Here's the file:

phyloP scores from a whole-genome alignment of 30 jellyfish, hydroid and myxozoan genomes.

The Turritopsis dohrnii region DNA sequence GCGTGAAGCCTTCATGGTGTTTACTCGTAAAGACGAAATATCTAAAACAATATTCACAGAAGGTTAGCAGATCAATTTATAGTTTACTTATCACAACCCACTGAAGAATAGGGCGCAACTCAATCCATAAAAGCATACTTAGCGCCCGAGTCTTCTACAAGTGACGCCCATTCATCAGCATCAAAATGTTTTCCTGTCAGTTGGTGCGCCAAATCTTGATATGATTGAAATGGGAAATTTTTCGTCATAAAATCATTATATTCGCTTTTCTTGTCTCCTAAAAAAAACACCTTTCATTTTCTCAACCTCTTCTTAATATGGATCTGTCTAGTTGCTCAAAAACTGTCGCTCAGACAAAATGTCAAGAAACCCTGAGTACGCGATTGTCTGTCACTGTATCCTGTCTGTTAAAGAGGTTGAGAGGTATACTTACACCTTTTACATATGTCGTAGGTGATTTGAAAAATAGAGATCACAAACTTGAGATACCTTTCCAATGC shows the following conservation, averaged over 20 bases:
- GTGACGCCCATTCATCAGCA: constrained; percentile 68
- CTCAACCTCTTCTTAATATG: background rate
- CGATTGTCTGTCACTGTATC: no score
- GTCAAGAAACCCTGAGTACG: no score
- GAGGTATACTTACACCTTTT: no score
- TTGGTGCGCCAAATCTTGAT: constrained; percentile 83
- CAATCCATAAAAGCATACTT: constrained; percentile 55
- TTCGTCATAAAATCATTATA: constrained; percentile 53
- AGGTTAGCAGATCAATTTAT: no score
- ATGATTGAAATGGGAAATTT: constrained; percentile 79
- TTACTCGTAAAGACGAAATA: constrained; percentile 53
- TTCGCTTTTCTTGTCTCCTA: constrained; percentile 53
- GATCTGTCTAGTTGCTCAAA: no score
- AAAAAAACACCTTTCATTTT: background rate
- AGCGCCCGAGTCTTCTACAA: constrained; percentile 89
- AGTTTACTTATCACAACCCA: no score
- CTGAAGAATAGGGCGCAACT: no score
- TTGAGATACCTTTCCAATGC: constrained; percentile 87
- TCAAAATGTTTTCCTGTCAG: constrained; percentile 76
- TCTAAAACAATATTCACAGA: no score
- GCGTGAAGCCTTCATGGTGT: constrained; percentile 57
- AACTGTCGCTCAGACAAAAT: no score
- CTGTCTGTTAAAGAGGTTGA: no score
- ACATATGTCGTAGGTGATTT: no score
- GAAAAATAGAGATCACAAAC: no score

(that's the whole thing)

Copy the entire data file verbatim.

phyloP scores from a whole-genome alignment of 30 jellyfish, hydroid and myxozoan genomes.

The Turritopsis dohrnii region DNA sequence GCGTGAAGCCTTCATGGTGTTTACTCGTAAAGACGAAATATCTAAAACAATATTCACAGAAGGTTAGCAGATCAATTTATAGTTTACTTATCACAACCCACTGAAGAATAGGGCGCAACTCAATCCATAAAAGCATACTTAGCGCCCGAGTCTTCTACAAGTGACGCCCATTCATCAGCATCAAAATGTTTTCCTGTCAGTTGGTGCGCCAAATCTTGATATGATTGAAATGGGAAATTTTTCGTCATAAAATCATTATATTCGCTTTTCTTGTCTCCTAAAAAAAACACCTTTCATTTTCTCAACCTCTTCTTAATATGGATCTGTCTAGTTGCTCAAAAACTGTCGCTCAGACAAAATGTCAAGAAACCCTGAGTACGCGATTGTCTGTCACTGTATCCTGTCTGTTAAAGAGGTTGAGAGGTATACTTACACCTTTTACATATGTCGTAGGTGATTTGAAAAATAGAGATCACAAACTTGAGATACCTTTCCAATGC shows the following conservation, averaged over 20 bases:
- GTGACGCCCATTCATCAGCA: constrained; percentile 68
- CTCAACCTCTTCTTAATATG: background rate
- CGATTGTCTGTCACTGTATC: no score
- GTCAAGAAACCCTGAGTACG: no score
- GAGGTATACTTACACCTTTT: no score
- TTGGTGCGCCAAATCTTGAT: constrained; percentile 83
- CAATCCATAAAAGCATACTT: constrained; percentile 55
- TTCGTCATAAAATCATTATA: constrained; percentile 53
- AGGTTAGCAGATCAATTTAT: no score
- ATGATTGAAATGGGAAATTT: constrained; percentile 79
- TTACTCGTAAAGACGAAATA: constrained; percentile 53
- TTCGCTTTTCTTGTCTCCTA: constrained; percentile 53
- GATCTGTCTAGTTGCTCAAA: no score
- AAAAAAACACCTTTCATTTT: background rate
- AGCGCCCGAGTCTTCTACAA: constrained; percentile 89
- AGTTTACTTATCACAACCCA: no score
- CTGAAGAATAGGGCGCAACT: no score
- TTGAGATACCTTTCCAATGC: constrained; percentile 87
- TCAAAATGTTTTCCTGTCAG: constrained; percentile 76
- TCTAAAACAATATTCACAGA: no score
- GCGTGAAGCCTTCATGGTGT: constrained; percentile 57
- AACTGTCGCTCAGACAAAAT: no score
- CTGTCTGTTAAAGAGGTTGA: no score
- ACATATGTCGTAGGTGATTT: no score
- GAAAAATAGAGATCACAAAC: no score